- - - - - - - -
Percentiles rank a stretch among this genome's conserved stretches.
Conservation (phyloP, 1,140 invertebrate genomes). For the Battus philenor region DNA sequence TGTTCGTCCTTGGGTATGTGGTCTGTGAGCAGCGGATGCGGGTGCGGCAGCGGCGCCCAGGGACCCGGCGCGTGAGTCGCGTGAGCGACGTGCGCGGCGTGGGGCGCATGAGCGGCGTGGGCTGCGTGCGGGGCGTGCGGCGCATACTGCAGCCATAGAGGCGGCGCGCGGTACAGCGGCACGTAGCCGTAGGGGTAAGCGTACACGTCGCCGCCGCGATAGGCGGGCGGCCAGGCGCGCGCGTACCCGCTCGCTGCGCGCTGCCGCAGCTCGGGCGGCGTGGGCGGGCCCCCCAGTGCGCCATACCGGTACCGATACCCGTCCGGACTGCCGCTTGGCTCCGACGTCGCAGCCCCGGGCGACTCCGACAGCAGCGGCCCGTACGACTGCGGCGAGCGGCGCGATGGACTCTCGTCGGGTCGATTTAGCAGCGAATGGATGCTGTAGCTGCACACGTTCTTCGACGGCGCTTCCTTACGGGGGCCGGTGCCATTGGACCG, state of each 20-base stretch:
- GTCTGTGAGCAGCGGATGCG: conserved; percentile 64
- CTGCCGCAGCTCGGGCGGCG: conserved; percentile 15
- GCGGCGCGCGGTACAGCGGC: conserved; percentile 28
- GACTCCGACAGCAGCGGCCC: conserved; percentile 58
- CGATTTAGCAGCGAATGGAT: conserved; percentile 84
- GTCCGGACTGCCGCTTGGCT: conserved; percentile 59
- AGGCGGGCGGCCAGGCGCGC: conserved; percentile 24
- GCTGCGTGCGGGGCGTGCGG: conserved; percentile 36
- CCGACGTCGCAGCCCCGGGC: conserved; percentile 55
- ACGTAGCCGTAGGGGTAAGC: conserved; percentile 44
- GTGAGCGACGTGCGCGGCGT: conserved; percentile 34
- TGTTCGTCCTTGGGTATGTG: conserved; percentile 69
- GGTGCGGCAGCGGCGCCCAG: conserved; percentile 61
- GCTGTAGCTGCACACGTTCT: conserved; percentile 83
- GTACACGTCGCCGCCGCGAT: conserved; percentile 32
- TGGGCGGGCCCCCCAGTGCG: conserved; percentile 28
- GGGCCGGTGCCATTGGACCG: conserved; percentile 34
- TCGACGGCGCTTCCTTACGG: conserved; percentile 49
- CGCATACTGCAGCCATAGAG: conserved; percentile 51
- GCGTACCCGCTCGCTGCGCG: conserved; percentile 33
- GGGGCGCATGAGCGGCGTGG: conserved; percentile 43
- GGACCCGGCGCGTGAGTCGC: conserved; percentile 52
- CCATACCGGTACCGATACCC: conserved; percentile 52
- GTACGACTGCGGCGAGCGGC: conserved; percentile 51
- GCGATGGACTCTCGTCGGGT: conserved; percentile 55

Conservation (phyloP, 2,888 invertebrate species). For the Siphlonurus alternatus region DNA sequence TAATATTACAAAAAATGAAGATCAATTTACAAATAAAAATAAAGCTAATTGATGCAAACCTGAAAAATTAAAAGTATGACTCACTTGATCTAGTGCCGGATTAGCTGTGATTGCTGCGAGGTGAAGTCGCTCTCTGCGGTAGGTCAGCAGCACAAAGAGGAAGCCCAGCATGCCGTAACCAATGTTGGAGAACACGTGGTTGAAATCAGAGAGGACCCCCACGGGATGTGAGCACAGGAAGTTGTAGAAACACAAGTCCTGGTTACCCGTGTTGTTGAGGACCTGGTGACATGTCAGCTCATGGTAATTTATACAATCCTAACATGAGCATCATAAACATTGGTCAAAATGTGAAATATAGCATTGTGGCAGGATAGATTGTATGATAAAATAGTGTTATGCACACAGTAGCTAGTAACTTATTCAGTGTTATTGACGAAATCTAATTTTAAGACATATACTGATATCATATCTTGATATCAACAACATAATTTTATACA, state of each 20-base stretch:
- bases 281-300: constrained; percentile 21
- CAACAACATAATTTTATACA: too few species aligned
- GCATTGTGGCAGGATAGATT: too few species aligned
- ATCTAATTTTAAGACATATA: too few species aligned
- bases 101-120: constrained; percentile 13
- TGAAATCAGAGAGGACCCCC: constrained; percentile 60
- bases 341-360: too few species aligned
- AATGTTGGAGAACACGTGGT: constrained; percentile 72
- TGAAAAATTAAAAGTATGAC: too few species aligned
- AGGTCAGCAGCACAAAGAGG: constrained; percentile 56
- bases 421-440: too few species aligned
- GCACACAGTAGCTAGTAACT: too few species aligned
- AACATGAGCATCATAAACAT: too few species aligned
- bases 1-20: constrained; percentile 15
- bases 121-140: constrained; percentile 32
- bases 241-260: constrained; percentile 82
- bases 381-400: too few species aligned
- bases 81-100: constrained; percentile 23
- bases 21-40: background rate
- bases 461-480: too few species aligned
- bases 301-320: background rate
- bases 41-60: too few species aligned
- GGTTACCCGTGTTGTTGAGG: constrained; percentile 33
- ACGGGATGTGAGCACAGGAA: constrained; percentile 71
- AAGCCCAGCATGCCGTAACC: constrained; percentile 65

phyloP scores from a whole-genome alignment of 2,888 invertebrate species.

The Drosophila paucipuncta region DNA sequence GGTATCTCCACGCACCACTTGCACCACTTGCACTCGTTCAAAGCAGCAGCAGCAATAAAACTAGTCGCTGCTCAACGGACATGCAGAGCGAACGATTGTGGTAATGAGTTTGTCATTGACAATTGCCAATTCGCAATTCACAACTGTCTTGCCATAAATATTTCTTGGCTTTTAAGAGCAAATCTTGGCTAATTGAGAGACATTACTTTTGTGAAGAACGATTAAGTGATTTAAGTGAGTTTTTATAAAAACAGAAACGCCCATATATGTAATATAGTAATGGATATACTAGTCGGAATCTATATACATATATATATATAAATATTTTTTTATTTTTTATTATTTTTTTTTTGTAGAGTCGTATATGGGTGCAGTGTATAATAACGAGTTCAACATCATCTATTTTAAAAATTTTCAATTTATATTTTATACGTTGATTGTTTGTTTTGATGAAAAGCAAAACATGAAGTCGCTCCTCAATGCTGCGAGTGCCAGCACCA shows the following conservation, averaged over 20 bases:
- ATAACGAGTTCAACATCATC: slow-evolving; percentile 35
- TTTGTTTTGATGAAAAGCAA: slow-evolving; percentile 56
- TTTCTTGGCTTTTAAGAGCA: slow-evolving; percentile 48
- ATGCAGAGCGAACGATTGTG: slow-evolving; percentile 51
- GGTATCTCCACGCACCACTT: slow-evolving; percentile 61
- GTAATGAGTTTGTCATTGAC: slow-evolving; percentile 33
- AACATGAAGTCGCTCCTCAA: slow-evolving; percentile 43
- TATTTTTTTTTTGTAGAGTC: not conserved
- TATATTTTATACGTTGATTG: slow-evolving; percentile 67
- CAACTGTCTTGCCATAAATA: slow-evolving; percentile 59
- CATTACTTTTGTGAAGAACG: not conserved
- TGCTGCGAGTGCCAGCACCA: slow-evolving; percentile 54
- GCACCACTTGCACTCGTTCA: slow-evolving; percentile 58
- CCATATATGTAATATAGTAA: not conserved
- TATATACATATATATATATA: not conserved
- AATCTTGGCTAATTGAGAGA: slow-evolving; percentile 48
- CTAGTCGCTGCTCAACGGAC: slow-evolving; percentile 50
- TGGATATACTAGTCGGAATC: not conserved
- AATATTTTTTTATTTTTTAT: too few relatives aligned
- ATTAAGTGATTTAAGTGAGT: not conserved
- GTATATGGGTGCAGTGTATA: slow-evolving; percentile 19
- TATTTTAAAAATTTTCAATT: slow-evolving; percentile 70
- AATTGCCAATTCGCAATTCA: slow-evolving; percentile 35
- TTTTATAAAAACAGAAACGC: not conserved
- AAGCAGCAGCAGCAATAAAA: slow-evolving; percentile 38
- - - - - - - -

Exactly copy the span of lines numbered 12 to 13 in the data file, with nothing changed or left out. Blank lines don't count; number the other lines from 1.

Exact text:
- ACGTAGCCGTAGGGGTAAGC: conserved; percentile 44
- GTGAGCGACGTGCGCGGCGT: conserved; percentile 34